Defibrillation electrode configurations developed from cardiac mapping that combine biphasic shocks with sequential timing

Academic Article


  • Previous canine mapping studies of the transvenous defibrillation lead configuration of right ventricle (RV) to left R2 patch (P) revealed regions of low potential gradient in the left ventricular apex (A) and the right ventricular outflow tract (O). Thus 16 new lead configurations were tested in eight dogs, which incorporated electrodes in A and O to raise the gradient. When used in conjunction with two sequential biphasic shocks, the average defibrillation threshold energy from these configurations was 57% lower than that produced by a single biphasic shock delivered through RV→P (phase 1 cathode→anode, p<0.001). Of the 16 configurations tested, the most effective was RV→P followed by A→O. When the shocking order of this configuration was reversed in another eight dogs, no difference in defibrillation efficacy was noted. In individual configurations of RV→P and A→O that used a single biphasic shock, defibrillation was not effective. Finally, when two sequential biphasic shocks were delivered to the same two electrodes in seven other dogs, the defibrillation efficacy was low. Thus configurations that use two sequential biphasic shocks can produce low defibrillation thresholds when the shocks are delivered to two different sets of electrodes. The high efficacy may be caused by one shock increasing the potential gradient in regions of low potential gradient that are produced by the other shock. © 1992.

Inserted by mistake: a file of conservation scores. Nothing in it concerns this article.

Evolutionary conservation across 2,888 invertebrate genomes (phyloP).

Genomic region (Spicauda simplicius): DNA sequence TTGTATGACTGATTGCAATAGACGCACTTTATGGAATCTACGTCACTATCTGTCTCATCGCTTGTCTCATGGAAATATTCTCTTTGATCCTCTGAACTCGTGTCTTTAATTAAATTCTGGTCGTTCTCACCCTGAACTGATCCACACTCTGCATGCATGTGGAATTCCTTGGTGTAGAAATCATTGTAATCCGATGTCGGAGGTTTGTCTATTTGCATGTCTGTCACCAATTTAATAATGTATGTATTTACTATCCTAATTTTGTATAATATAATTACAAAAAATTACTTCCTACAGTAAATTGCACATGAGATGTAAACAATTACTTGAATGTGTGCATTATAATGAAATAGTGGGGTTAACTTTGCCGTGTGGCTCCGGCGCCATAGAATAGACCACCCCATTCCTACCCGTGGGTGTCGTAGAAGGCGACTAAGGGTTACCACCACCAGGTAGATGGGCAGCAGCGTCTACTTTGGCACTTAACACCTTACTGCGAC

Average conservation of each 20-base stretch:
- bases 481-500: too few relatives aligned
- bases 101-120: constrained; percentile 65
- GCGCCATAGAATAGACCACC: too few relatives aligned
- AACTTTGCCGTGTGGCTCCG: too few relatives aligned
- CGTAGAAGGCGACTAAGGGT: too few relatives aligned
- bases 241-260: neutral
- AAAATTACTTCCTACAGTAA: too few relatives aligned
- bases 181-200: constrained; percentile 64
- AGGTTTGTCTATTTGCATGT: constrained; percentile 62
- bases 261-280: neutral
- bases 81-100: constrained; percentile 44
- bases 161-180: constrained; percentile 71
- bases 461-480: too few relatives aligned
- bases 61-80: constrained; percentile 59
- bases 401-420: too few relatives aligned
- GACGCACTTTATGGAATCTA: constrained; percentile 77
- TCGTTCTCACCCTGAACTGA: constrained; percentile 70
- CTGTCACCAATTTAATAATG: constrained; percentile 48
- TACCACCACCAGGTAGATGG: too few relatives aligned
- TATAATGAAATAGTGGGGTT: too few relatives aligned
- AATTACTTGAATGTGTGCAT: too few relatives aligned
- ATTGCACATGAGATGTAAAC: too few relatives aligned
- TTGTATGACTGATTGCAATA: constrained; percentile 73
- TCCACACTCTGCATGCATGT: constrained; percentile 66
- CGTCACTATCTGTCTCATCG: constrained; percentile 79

• Authors

    Published In

    Digital Object Identifier (doi)

    Author List

  • Guse PA; Walcott GP; Rollins DL; Smith WM; Ideker RE
  • Start Page

  • 1491
  • End Page

  • 1500
  • Volume

  • 124
  • Issue

  • 6